Sunday, 7 July 2013

Freedom of Speech - that doesn't mean what you think it means

After numerous recent brouhahas (there’s always numerous), the Freedom of Speech wars are raising their ugly heads again, and like a compulsive whack-a-mole player, I simply have to hammer them down, because it’s amazing how much the people who scream “freedom of speech” the loudest are the ones who seem to understand it the least.

Freedom of speech – the freedom to not have the government come along and censor you without good reason (yes, good reason – it has never been an unqualified right). Are the people “silencing” you the government by law? No? Jog on then, your right is not being violated.

Of course, some people have severely missed what the freedom of speech actually means – or, rather, they’re trying to stretch it into weird and not very wonderful shapes to cover their scabby arses which has left it rather deformed.

Firstly, no-one has to give you a platform from which to speak. You can say whatever you want – but I don’t have to repeat it. I don’t have to let your words appear in my spaces, I don’t have to let you use my blog to spread your words to my audience, an editor isn’t obliged to print your letters or your articles, a TV station isn’t required to point a camera at you and spread your crap far and wide.  You can speak – you can stand on the street corner and speak, you can open your own blog, publish your own newspaper, write your own book, whatever; but no-one has to do these things for you. We didn’t sign up to be your publicists; if we don’t want to allow your voice on our spaces then so be it

Secondly, no-one actually has to listen to you. It doesn’t matter how wise and erudite you think you are, it doesn’t matter if you think you have are the bestest expert ever, no-one is required to listen to you. No-one has to take time out to see what you have to say, no-one has to visit your blog, listen to your excuses, accept your apologies or believe a damn thing you say.

Thirdly, no-one is required to go down in flames with you. If you open your mouth and all kinds of bigoted foolishness comes out, no-one is required to stand by you or defend you. No-one has to speak up for you. And you’ll probably find a lot of people dropping you – including employers, and advertisers – especially anyone who has been using you as a “spokesperson”.  That’s their prerogative, they’re not silencing you when they flee the sinking ship you just scuppered.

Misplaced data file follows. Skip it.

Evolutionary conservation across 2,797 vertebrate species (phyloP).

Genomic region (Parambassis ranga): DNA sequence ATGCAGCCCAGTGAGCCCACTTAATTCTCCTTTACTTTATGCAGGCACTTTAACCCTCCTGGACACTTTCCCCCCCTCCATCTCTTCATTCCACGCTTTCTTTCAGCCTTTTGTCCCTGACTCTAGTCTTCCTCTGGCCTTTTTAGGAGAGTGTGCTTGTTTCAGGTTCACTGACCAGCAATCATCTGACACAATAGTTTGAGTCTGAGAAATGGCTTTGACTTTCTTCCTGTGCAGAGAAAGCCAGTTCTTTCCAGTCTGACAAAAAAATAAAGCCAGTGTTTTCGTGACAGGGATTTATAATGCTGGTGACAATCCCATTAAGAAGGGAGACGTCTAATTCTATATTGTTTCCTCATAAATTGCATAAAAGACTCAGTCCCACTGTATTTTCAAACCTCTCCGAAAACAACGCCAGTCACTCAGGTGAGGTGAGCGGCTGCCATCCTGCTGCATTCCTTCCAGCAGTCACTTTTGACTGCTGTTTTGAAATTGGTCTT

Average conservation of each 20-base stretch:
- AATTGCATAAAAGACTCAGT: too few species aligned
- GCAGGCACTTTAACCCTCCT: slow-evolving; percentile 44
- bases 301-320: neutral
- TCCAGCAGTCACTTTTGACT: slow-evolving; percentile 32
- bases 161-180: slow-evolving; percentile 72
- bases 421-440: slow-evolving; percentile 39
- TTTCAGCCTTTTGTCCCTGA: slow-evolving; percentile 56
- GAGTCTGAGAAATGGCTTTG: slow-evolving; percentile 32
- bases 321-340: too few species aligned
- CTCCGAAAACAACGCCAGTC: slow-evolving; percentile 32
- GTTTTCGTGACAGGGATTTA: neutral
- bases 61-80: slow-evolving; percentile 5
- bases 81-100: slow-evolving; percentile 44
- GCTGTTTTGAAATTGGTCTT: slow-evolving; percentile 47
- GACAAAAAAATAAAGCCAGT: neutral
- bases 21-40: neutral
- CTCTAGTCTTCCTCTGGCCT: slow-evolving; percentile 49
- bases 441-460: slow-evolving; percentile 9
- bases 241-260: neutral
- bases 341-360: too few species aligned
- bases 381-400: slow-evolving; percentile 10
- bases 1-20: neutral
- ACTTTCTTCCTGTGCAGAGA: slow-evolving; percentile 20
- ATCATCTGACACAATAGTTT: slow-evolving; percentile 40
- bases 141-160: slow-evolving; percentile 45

Fourthly, no-one is required to support you. If you say something terrible that I disagree with, I can boycott you. I do not have to give you, your organisation, your employer, companies you represent, your church etc my money. I do not have to buy your product. I am not oppressing you or denying your freedom of speech by not opening my wallet

Lastly and most importantly Freedom of speech does not make you immune to criticism. You can open your mouth and say, awful, terrible things – and we can use OUR freedom of speech to tell you that you’re an awful, terrible person. We can make long speeches and write long essays saying exactly how wrong you are. We can tear apart your excuses, expose your apologies. We can say you’re a nasty person, a bigot, a monster, an arsehole. We can call on people to speak out against you, we can create petitions, we can organise boycotts, we can criticise your supporters for excusing your arseholery. We can draw attention to your words and expose them for all to see. We can criticise, boycott those who gave you a platform for your words and those that spread them.

This is OUR Freedom of speech. None of this is you being oppressed by us or your rights being violated by us. This is just you facing the real world rather than being the super-special snowflake you think you are.

All this is aside from the fact that Freedom of Speech is not an unqualified right – and nor should it be. Frankly, I find the lack of decent hate speech laws to be appalling; privileged people’s right to say vile, dehumanising things are placed as more important than marginalised people’s safety and wellbeing. And it’s pure, privileged delusion to think that hate speech is not linked to violence (but then, these are the same forces who can see a gay man beaten up by a group of straight people yelling “f@ggot” and still decide it’s not a hate crime).

Now if you want to talk “silencing” and how certain voices repeatedly heard and others are discounted and not listened to, how expertise -  and attentive listening - is granted to some groups while dismissal is usually heaped on others; now that’s a different kettle of fish entirely. Except, all these people wailing about their “freedom of speech” are inevitably from groups that have their speech privileged over and over again, while the people “oppressing them” are nearly always from groups that are usually and historically ignored or discounted. Funny how that works. Why, one could almost think that the cries of “Freedom of speech” may be the actual silencing…